Linux Basics Part 15 (Creating a Secure Tunnel to MySQL)

Welcome back, my budding hackers!

In my continuing effort to build your basic Linux skills for hacking, I want to show you how to build a secure „tunnel“ to MySQL.

Of course, the techniques I use here could be used for any application, but since MySQL is such a critical app on most Linux installations, and since un-encrypted sessions to your MySQL database server could easily be sniffed and confidential information exposed, we’ll use our database server as our example in this tutorial.

This is not to say that an encrypted tunnel is foolproof from being hacked. As with anything, it can be hacked, but it makes it many times more difficult. If we leave the data un-encrypted, any script kiddie with a sniffer can see and grab our traffic to our database.

We’ll be using SSH or Secure Shell to encrypt our traffic. Every Linux distribution has a SSH server and client built in, unlike Windows where you will need to download one of many SSH clients such as PuTTY. Our BackTrack has BSD OpenSSH built-in, so don’t need to download and install anything to build a secure connection between our client and server.

Like so many other applications in Linux, SSH operates on a server/client architecture. To successfully connect, you must have both the server and the client running.

Step 1. Open BackTrack & Start MySQL

MySQL has the capability of using SSH, but you must configure and compile it to do so. Since the default configuration of MySQL, such as ours on BackTrack, does not have SSH built-in, we need to do a workaround using the SSH built into the operating system and then connecting to MySQL. This will create an encrypted „tunnel“ to our database, so that hackers can’t view our transmissions back and forth to the database.

In our example here, we’ll be connecting between two BackTrack installations. I have shown you how to start MySQL from the GUI in the previous Linux basics guide, but in many distributions of Linux you won’t have that luxury, so let’s start MySQL from the command line.

  • bt > mysql_safe start

Now, let’s make certain that it started by checking our processes and „grepping“ for mysql.

  • bt > ps aux | grep mysql

Step 2. Generate Keys

In order for SSH to create its encrypted tunnel, it must first generate a key pair, a private key and a public key. These two keys will be used to encrypt and then decrypt the traffic over the tunnel. We can do this by typing:

  • bt >sshd-generate

As we can see, SSH has generated a key pair from which it will now be able to generate our secure tunnel. I have created a user named „nullbyte“ on this server that we will use to connect to this machine.

Step 3. Start SSH

From the client machine, we can now connect to that SSH server by typing:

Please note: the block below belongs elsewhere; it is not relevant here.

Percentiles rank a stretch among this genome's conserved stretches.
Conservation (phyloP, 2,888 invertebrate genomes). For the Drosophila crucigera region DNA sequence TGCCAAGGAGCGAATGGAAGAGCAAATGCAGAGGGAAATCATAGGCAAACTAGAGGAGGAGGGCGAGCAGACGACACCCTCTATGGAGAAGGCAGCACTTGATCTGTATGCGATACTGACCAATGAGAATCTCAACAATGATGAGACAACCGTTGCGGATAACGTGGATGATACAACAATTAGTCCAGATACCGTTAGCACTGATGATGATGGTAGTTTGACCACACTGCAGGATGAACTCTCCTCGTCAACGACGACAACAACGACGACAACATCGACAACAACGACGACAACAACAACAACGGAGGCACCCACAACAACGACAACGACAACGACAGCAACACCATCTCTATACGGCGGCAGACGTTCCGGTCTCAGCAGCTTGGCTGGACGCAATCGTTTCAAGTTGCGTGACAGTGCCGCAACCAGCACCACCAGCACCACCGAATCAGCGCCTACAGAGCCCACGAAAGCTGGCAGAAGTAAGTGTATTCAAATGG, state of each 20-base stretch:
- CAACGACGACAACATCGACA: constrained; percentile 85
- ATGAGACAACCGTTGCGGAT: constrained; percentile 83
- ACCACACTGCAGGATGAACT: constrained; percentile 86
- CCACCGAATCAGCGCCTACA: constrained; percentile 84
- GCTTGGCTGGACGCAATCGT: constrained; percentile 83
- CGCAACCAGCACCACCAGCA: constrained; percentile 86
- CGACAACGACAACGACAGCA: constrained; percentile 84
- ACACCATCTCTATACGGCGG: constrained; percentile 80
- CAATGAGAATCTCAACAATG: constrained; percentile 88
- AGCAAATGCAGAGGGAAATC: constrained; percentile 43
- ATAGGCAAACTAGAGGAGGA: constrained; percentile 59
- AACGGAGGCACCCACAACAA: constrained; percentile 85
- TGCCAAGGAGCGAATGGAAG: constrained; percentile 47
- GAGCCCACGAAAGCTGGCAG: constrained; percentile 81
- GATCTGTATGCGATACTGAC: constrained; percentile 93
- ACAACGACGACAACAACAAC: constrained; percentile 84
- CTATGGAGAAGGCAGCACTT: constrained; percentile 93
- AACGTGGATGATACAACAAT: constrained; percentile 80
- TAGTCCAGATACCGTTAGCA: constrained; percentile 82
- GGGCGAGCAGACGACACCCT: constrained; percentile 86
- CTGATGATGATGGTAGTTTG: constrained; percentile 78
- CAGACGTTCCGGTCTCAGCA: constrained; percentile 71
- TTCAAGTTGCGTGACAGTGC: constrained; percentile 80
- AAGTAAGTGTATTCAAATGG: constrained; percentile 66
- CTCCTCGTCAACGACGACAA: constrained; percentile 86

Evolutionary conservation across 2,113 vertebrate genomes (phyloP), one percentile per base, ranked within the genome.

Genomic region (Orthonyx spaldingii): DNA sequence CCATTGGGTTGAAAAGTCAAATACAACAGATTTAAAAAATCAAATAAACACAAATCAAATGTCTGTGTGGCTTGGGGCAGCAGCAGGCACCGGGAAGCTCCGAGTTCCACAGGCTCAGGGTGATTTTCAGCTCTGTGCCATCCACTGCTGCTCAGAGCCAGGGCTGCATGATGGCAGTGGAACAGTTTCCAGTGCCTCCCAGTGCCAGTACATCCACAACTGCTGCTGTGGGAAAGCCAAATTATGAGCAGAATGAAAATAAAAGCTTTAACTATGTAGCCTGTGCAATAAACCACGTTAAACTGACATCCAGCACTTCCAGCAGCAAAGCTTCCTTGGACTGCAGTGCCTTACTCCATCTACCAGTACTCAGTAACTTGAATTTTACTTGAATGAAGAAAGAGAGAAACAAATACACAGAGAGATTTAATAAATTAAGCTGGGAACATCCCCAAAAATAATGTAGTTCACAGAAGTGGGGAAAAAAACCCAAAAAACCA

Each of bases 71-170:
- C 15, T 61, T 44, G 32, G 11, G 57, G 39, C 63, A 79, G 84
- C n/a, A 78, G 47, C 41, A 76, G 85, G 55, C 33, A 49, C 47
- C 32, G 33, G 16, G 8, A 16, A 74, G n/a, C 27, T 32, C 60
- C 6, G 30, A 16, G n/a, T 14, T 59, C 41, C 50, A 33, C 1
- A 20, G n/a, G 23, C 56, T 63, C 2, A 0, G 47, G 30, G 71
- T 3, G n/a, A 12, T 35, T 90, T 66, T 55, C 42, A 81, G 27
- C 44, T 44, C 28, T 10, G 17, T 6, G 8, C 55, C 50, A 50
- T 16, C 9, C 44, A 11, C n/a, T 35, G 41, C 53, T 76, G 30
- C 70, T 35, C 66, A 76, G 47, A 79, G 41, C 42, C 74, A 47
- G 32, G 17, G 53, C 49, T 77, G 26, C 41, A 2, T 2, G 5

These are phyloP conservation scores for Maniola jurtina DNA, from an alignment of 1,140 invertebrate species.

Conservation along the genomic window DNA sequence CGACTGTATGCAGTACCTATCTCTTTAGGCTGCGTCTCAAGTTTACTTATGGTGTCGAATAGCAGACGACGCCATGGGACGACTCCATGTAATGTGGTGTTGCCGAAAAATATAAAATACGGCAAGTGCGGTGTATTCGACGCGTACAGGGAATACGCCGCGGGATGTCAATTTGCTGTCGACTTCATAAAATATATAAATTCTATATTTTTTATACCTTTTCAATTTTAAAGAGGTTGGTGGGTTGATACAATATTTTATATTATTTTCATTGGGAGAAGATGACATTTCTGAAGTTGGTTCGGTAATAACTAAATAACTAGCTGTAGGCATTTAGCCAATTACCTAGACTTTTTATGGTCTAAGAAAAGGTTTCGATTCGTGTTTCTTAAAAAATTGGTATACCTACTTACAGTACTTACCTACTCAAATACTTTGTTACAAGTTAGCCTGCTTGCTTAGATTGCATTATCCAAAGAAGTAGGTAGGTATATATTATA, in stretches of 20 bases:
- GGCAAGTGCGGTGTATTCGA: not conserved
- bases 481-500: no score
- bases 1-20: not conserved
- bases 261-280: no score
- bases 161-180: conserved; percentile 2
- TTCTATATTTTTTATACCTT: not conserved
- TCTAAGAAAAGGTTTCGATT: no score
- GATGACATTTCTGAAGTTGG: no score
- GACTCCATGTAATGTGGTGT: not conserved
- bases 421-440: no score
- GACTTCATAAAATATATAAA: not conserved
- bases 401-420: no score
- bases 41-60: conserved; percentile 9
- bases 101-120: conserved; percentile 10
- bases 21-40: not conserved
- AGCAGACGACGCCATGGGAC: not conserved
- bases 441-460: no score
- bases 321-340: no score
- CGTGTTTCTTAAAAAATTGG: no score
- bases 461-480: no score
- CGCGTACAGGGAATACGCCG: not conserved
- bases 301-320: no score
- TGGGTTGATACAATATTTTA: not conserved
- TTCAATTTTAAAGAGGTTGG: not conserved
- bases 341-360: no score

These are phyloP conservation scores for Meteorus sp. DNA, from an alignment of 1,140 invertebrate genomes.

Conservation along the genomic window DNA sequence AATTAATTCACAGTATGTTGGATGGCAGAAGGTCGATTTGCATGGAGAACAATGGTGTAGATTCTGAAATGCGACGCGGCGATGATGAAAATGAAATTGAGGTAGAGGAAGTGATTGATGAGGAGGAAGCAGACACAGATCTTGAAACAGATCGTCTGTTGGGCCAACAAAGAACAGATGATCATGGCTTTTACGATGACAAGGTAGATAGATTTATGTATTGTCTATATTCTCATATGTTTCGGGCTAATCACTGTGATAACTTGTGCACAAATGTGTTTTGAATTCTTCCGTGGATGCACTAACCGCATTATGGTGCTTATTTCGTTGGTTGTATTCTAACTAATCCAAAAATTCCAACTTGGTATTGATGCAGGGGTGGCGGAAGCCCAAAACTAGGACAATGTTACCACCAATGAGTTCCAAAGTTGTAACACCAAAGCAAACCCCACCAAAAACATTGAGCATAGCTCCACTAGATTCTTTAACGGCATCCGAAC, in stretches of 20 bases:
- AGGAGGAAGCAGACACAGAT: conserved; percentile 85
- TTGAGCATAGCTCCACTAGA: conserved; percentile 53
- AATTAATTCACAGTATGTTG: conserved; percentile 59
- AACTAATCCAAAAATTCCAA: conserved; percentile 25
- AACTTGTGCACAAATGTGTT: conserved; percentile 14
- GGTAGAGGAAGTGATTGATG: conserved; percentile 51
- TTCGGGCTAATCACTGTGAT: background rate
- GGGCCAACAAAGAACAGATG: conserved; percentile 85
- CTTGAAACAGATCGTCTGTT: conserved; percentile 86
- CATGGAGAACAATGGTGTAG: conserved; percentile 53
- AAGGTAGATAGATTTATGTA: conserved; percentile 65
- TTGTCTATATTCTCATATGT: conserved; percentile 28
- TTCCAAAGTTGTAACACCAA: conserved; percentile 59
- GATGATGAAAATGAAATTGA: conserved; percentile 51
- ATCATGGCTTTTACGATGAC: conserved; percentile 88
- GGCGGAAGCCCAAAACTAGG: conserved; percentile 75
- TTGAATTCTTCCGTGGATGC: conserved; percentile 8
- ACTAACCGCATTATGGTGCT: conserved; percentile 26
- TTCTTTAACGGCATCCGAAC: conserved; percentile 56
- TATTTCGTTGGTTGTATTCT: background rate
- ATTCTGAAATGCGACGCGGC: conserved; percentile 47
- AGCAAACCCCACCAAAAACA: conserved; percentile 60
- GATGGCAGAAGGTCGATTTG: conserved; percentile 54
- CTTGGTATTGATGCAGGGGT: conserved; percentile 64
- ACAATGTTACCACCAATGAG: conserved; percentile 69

• ssh -L3316:127.0.0.1:3306 nullbyte@192.168.1.112

Here’s a breakdown of what’s in the command above.

  • ssh is the client command
  • -L3316 listens on port 3316
  • 127.0.0.1 is the location of the SSH client daemon on the client machine
  • 3306 is the default port of MySQL that we want the tunnel to on the server machine
  • nullbyte is a user on the operating system on the server
  • 192.168.1.112 the IP address of the MySQL server

When we execute this command, we get a connection to the remote machine on nullbyte’s account as shown below.

What we have done here is to connect to the SSH client daemon on our client system that then connects via port 3331 to the SSH server that then connects to port 3306 to connect to MySQL.

Step 4. Connect to MySQL Securely

Now that we are securely connected to the server that contains the MySQL database, we can now login to the database over this tunnel. I have a MySQL user named „test4“ (not the OS user—we connected via an OS user and we connect to MySQL via a MySQL user) on that database. Let’s now login to that user’s account.

  • mysql -u test4 -p

As you can see above, we have successfully connected to MySQL over this tunnel! All of the traffic between us and the remote database server is encrypted.

To make certain that we connected to the remote server and not our local database, I created a database on the remote server named „nullbyte“.

Let’s issue the „show databases;“ command from the MySQL prompt.

As you can see, we have connected to the remote database server as it has the „nullbyte“ database.

I’m hoping that you are finding these Linux fundamentals tutorials useful as they help to build your knowledge base that is useful for all of your hacking activities. For instance, in the near future, I’ll show you how to hack this encrypted tunnel, so keep coming back, my tenderfoot hackers!

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